The style of the climbing is distinctly two types. The lines on the chipped walls offer very delicate and intricate slab climbing, with an infinite number of very poor footholds and sparse holds for the hands. They are however mostly highball in nature. On the other hand, the routes on the natural orange walls are, without exception, very serious and on larger but less trustworthy holds. This split personality of the cliff leaves the bold lines feeling even more unhinged in the shadow of their very accessible and friendly neighbours.
Jugendstil E4 6b / F6C+
A surprisingly physical affair for what looks like a slab. The holds are decent once you find them.
Futuristic Hering Gull Project E8 7a / F8A
The vague line of razors between two sections of blankness, which heads up to a very balancy lunge. The hardest slab of the North York Moors.
Sky Burial E10 6b
The Sky Burial is a place of wild terror, where a fall from the crux means a fall down two cliffs – one after the other. The moves unhinge – first on thumb sprags and then on full outside edge body pivots. The possibility of a hold breaking is not entirely remote and there is not a drop of gear for the crag's full length – only exposure by the bucket load.
Stoupe Brow is one of the few crags of the Yorkshire coast to have received national attention. This is mostly as a result of the exceptional highballs that adorn the two great boulders at its centre. Of particular note are the problems that tackle Barry The Boulder. This huge diamond-shaped block managed to do what we have all wished so many other boulders had done – get stuck into the ground at its apex. The result is a vast winged profile that rises to a monstrous height of around 10m. A quick solo up the easy back of the boulder is well worth it for the look down the terrifying hanging front face.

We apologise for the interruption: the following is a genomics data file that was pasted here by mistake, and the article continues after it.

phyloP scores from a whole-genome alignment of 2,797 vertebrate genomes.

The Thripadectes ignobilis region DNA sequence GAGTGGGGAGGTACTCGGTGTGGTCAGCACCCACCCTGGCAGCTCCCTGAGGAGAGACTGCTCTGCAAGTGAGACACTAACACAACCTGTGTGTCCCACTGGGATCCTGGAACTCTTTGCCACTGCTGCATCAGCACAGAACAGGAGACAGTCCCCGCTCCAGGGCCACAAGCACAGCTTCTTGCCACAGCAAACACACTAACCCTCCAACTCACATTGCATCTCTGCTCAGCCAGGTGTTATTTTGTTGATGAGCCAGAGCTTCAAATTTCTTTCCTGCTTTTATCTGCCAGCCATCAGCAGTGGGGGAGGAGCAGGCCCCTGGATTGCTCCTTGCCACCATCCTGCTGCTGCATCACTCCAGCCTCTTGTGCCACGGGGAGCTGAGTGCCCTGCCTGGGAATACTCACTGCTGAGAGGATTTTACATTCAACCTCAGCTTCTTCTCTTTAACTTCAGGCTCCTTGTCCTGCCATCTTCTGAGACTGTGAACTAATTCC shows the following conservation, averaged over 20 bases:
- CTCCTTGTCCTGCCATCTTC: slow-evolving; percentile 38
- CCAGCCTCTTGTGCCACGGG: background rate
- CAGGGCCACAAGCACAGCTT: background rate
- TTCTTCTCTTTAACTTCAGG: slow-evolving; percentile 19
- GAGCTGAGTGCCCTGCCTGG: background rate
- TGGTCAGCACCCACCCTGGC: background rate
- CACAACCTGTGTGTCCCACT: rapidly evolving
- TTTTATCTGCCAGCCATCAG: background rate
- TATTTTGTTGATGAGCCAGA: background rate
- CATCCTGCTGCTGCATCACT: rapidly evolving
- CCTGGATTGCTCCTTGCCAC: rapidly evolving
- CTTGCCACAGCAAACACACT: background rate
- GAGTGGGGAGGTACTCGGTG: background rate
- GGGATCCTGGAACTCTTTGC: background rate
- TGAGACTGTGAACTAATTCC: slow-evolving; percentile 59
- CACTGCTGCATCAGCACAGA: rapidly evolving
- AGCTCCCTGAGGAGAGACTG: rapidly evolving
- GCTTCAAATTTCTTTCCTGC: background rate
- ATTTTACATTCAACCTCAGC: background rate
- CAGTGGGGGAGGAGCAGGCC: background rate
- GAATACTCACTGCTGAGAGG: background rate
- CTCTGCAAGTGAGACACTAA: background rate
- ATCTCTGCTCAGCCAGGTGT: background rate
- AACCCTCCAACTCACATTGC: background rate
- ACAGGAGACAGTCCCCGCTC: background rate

For those liking a rope and gear, the quarry walls have a good handful of very strong lines. Central Crack (E2 5c) stands on the traditional end of things, with the modern classic of The Waves Of Inspiration (E7 6c) occupying a more modern style of climbing. Unusually for the Moors, there are even a couple of bolted routes next to the Trad lines, which are of an equally high quality and seemingly well bolted.
Pretty much the perfect quarried line at a decent, but not ridiculous height. One of the region's most highly-prized Font 8As.
Piton Crack Font 6A
The crack on the wall facing Barry gets harder as you get higher. Fantastic rock.
Central Crack E2 5c
The obvious central crack to the right of an orange roof is climbed, leading to difficult bridging moves up the scoop. Finish direct and fast. Protection is perfect.
Fire Dance f6c+
A delicate choreograph up the square arête, protected by modern-looking glue-ins and a two bolt lower-off. Any further bolting of North York Moors sandstone is to be deplored, but the opportunity to be prancing about on thin English 6a sandstone, in perfect safety for 14 metres, is certainly a rare one.
MYXOMOP E9 7a (F7C+)
The Diamond at its centre. The sustained ultra-highball with several hard moves, some of which are out of the reach of pads.
The Smuggler's Terrace is a place that is scarcely believable in its existence. It is an extensive natural crag, well weathered and hidden from every angle. A great option for windy days, there is enough to go at for several trips and the climbing is not hugely conditions dependent. There are 3-star lines at most grades, from the brilliantly positioned Six of the Best (Severe), through to the plunging line of The Tormented Sole Direct (E7 6c).
Perhaps the most beautiful thing about The Terrace is its aspect. The distant sea swashes Creak Point just down the hill, and with a full 230 degrees of woodland above the crag, you're more or less guaranteed not to see another soul, nor lick of wind, all day. The buttri extend for a quarter of a mile, with numerous worthwhile boulders scattered in between.
Six Of The Best Severe
The pleasant central corner crack is a great introduction to the Yorkshire coast, with a grand feel about it.
The Colossus F7A+
A crag-based rounded arête that offers a long sequence of off-balance slapping to a grand cave. The sit start of Life is Life (F7B+) is possibly even better.
Contraband Crack HVS 5a
A proud sustained crackline alternating between awkward and elegant moves, where mid to large gear is essential.
Psychosis E4 6a
A captivating classic tackling the thin crackline that seems to go on forever.
A Plaice Lost In Time E3 5c
The hidden gem of a crag of hidden gems. The blunt arête offers a lot of beautifully technical climbing.